Picture quality (and latency!) will depend on both the camera and monitor. Currently I'm using an LG smart TV, but that will change once the damn display finally gets here...
The picture does not do justice to the quality, even with the shitty optics the $15 camera module has, it's quite reasonable. Low light performance however is atrocious (not surprising given the size of the lens), best to this outside in daylight.
Latency is well perceptable, estimated guess is somewhere on the 500ms mark. A lot like a good IP security camera with direct cable connection. The main suspect is here the TV itself, not Wifibroadcast.
Sadly I can't record the HDMI output directly, the TV will not allow it (cause hurr durr pirates...fuck you DMCA, fuck you with a cactus) and I have nothing else that can record HDMI. Will have to see if the receiver has enough gnomes free to record the output somewhere...

Power:
When booting, the current was jumping around 100mA, once the camera kicks in (h264 encoding) and wifi starts transmitting, it jumped to 260mA (couldn't use low range, so I just round up the last decimal).
during boot, jumps between 60-150mA

transmitting
Volts
Current times voltage equals power, in this case 3 watts. Considering that's with the sub-optimal regulator design (fairly low frequency and grossly oversized inductor), not too bad. I will be doing more measurements with a better regulator providing 3.3V directly.
Sadly, the Zero does not have the camera port or the connections to it on the board, which is a shame, so you have to use an A+ for the transmitter. Using the more powerful Pi versions for the transmitter is counterproductive, as the greater heard of horses also eats more (and generates more waste heat).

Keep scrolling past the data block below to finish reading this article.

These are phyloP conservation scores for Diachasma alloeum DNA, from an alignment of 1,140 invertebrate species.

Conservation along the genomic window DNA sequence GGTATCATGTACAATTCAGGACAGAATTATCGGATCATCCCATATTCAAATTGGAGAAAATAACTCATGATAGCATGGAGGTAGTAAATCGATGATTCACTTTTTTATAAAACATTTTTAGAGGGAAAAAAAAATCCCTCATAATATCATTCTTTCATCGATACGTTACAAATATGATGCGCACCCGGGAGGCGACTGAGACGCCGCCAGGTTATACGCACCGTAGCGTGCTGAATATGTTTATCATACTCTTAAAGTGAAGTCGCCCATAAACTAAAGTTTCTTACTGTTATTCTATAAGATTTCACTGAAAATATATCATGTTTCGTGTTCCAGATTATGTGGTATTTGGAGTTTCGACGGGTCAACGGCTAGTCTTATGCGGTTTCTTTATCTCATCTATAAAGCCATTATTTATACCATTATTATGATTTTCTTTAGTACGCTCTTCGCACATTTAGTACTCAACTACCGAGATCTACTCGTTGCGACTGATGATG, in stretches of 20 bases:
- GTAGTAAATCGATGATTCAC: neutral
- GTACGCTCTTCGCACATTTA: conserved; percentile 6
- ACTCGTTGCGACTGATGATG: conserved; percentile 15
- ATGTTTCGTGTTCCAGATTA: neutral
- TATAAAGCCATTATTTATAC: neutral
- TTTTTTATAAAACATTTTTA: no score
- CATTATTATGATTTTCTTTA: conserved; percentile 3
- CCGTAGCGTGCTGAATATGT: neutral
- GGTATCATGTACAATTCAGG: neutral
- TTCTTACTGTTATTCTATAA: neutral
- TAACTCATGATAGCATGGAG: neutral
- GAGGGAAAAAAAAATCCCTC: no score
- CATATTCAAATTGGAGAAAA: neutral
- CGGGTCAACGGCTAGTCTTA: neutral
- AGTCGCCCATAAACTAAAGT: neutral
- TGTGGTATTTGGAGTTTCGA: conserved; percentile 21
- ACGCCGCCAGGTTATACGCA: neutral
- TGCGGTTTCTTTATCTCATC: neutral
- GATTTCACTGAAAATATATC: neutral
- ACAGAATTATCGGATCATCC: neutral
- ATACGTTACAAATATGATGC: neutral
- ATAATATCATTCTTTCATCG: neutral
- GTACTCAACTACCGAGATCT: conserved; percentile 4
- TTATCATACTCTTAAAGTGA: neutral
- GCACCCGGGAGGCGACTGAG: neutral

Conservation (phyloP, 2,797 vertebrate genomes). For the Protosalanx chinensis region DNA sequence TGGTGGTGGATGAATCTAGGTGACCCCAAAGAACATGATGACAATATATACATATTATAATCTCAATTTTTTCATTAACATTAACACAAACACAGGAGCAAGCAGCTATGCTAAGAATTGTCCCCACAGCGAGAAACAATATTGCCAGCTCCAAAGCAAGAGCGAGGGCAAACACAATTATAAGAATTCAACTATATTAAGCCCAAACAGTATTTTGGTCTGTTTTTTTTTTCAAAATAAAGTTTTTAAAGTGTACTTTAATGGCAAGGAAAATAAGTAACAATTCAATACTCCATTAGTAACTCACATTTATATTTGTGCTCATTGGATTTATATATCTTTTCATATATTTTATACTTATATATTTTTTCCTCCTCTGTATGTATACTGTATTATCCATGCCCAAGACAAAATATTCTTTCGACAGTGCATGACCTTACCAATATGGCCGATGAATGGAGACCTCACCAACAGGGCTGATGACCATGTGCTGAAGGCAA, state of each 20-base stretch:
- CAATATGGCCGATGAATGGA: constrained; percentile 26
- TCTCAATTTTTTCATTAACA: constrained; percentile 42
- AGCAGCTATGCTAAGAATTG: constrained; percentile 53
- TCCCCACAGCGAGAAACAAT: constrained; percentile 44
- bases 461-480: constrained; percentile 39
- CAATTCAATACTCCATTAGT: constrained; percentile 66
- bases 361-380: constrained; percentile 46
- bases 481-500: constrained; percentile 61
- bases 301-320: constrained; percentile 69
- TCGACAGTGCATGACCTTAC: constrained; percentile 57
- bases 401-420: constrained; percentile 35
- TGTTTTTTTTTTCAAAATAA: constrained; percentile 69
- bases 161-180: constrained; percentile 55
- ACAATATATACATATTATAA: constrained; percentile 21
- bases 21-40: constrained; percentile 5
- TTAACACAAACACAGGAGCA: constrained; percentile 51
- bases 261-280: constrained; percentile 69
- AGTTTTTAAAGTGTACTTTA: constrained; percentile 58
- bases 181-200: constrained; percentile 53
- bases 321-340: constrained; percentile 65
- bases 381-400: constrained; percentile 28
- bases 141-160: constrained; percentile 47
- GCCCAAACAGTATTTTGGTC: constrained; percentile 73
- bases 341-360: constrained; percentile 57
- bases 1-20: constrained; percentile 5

Obvious thing to do at 6 o'clock in the evening...

Yes, that's a zip-tie

I was kinda in a hurry to get it moving...

All it's missing is the kitchen sink...
Did just a few quick indoor tests, big surprise, a 1:10 RC car is too big for driving around a flat without wrecking it. Since it's dark, freezing and now snowing outside (and the 100cm TV is kinda hard to carry around), so I have to wait for better weather and a small display.

To come:
this (Zero has the same header, so it should work)
- some miniaturization (remove USB connectors and hardwire the wifi, use a more modern buck converter)
- weatherproofing
- lowering the power-hungriness
- dealing with the slight EMI issues (RC car and the wifi interfere with each other in various ways)
- different camera module (huge lens, maybe no IR filter for better low-light performance)

edit:

So I measured the 5V side, and the consumption is when transmitting is 2,15W, which is pretty much dead on 70% of the regulator input, so, quite a shitty buck regulator. A properly designed one should be capable of at least 85%, over 90% if done really well.
However keep in mind that these measurements do not include the absolute deviation, I'm too lazy to look it up and count it, if you're bored, I used a UT61 multimeter, current was on the 10A range.
Also there's the problem of switchmode PSUs, which notoriously confuse the fuck out of multimeters by the high frequency ripple, the UT61 is a true-RMS meter, but a cheap one, so...